Future Models - Mini 2008 Hatch
Mini challenges convention - again
Major Mini: Challenge drives 154kW and 280Nm through a limited-slip diff.
Mini reveals the JCW Challenge - a wicked, racetrack-only Cooper hatch
15 August 2007
MINI has revealed the red-hot race car that will take to race tracks around Australia in a one-make series next year.
The Mini Challenge racer is based on the new Mini Cooper S hatch that was released in Australia this February, but has been substantially modified for racetrack work.
Mini will show its new racer for the first time at the Frankfurt motor show next month.
The Australian Mini Challenge is expected to kick-off early next year and could be a curtain-raiser at the Australian Grand Prix at Albert Park from March 13-16.
Mini Australia is still working on the fine details of the Mini Challenge series.
It is not clear whether the Mini Challenge will be held in conjunction with other more prominent series such as the V8 Supercars.
Several teams have expressed interest in the Australian Mini Challenge, but have not yet signed up as they have been waiting for details of the cars.
Now that the specification of the cars has been outlined, Mini Australia will talk more closely with interested teams.
Mini Australia spokesman Alexander Corne said the company would not reveal the price of the race cars publicly.
He said the Mini Challenge would be cost less to compete in that many other classes of motorsport, but would still not be cheap.
“It is an affordable form of motorsport, but it is all comparative,” he said.
Mr Corne said the response from potential teams and drivers has been strong.
“We are very pleased by the high level of interest,” he said.
The Mini Challenge car runs a John Cooper Works Performance-tuned turbocharged four-cylinder that pumps out 154kW, which is the same as the previous-generation supercharged model.
More importantly, the torque of the new BMW and PSA-developed engine is up 35Nm to a total of 280Nm.
In order to get all that grunt to the racetrack, Mini has fitted the car with a limited-slip differential. This should result in high corner exit speeds over the last model, which made do without an LSD.
The transmission is a six-speed manual, which, like the production car feeds the power to the front wheels.
While most cars are getting heavier with each generation, Mini has managed to shave 30kg off the weight of the previous race car for a lean total of 1150kg (a figure that includes the average expected weight of the driver).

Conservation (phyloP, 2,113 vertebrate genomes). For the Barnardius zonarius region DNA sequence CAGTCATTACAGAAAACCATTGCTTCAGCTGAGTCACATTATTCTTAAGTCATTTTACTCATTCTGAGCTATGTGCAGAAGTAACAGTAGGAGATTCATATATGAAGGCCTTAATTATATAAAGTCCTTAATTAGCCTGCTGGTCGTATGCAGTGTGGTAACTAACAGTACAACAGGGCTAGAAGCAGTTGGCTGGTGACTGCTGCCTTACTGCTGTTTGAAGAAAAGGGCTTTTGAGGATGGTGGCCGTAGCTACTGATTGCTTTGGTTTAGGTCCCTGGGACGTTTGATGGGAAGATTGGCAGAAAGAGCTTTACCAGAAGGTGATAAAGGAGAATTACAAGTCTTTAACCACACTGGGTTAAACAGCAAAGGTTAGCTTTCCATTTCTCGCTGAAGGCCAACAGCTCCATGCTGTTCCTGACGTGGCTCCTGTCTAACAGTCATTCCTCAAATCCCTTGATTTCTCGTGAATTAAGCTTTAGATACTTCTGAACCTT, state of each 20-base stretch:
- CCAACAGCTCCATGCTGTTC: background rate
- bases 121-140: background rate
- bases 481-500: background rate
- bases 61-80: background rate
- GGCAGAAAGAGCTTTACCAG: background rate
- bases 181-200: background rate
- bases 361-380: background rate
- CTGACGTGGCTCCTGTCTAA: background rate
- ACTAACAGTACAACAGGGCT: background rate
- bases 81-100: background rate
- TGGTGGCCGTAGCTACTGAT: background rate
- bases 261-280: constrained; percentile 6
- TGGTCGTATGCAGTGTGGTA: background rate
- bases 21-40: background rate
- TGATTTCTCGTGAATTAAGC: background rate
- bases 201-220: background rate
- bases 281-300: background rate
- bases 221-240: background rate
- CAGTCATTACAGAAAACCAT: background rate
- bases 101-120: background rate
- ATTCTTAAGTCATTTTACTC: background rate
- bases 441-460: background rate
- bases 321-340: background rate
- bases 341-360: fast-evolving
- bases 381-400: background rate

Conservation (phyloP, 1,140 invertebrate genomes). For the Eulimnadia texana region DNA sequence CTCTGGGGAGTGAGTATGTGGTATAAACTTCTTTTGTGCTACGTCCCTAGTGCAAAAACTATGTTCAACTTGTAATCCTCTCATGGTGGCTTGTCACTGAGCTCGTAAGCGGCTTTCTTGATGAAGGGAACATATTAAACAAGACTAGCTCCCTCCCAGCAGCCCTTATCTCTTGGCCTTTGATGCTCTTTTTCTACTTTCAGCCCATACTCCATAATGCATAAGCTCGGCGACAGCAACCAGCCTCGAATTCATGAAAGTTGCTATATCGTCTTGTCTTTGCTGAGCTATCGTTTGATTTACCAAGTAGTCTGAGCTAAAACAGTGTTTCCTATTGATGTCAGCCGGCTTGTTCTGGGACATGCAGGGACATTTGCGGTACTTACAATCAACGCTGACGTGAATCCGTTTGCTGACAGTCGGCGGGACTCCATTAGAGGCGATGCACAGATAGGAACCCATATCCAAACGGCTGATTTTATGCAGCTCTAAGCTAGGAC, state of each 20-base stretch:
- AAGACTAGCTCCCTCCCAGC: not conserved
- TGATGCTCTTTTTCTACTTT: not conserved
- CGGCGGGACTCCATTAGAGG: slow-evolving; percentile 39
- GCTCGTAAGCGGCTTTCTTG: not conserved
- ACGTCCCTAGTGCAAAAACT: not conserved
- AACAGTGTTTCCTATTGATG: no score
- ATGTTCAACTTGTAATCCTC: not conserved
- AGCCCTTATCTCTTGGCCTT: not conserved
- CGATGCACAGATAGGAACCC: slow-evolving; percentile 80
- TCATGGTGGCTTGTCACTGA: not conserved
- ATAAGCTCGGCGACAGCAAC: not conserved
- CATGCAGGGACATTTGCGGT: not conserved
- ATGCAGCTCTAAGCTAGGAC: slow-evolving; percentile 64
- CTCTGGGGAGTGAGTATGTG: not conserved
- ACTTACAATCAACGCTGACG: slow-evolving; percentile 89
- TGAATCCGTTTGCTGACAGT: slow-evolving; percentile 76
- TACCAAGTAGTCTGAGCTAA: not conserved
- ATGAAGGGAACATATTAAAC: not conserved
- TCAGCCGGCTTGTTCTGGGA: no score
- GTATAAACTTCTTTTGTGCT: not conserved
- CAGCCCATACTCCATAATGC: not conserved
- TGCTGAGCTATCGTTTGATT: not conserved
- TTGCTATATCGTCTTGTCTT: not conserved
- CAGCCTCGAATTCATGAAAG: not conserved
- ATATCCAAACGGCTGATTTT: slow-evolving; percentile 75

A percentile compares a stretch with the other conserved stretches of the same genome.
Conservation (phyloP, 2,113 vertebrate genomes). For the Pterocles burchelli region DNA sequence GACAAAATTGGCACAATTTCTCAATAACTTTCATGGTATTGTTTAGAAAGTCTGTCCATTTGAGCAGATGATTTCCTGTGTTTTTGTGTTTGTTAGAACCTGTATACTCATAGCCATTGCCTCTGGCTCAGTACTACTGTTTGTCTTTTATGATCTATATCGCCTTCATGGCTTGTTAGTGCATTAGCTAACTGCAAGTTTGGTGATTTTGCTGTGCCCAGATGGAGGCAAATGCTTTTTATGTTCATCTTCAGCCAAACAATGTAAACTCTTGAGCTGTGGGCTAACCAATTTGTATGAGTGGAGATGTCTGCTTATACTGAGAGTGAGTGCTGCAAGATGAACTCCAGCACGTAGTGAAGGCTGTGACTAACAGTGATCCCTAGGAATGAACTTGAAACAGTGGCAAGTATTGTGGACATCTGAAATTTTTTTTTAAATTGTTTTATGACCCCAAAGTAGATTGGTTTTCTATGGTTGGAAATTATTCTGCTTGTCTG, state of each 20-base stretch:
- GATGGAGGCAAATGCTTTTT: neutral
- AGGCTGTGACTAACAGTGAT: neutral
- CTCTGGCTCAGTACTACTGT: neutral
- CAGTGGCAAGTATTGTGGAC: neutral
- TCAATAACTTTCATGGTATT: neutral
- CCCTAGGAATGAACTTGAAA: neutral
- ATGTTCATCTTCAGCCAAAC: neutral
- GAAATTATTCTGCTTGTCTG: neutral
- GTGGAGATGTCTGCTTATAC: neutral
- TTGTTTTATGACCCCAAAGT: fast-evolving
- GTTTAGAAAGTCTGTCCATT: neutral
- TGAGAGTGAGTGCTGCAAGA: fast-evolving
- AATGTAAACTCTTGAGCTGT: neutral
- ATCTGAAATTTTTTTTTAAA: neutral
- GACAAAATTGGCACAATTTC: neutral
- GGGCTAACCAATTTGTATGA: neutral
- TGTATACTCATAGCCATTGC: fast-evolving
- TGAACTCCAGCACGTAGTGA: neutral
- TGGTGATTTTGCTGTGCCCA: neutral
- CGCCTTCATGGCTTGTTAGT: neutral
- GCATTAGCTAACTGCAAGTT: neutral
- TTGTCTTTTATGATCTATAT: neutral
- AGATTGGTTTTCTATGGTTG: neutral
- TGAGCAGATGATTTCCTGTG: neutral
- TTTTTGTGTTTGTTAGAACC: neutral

That means the Mini Challenge racer can dash to 100km/h in 6.1 seconds and hit a top speed of 240km/h, if the main straight is long enough.
Brakes have also been upgraded and are now so potent that it takes just 3.1 seconds (and 31 metres) to come to a dead stop from 100km/h.
The Mini Challenge is designed to allow driving talent to rise to the surface by offering a level playing field.
All the cars are identical and only the suspension is allowed to be altered.
The Mini Challenge models must all run the same specially developed KW Automotive dampers, but teams can adjust these to develop the best possible setting.
Mini has developed new light 17-inch alloy wheels and new racing tyres for the Challenge car.
It has also fitted the fastest Mini with an aggressive aerodynamic package including a huge rear wing and diffuser which it is says provides a lot of downforce at high speeds.
Safety features include a welded-in roll cage, six-point safety harness and Recaro bucket seat.
To help make the pit crew’s life a bit easier, the Mini Challenge cars come standard with on-board air jacks that raise the car off the ground to make pit-stops quicker and simpler.
The Australian Mini Challenge cars are produced as Mini Cooper Works cars in Oxford before being sent to Germany where they are turned into race cars.
Mini Challenge cars will not comply with several Australian Design Rules and will therefore not be able to be registered for road use.
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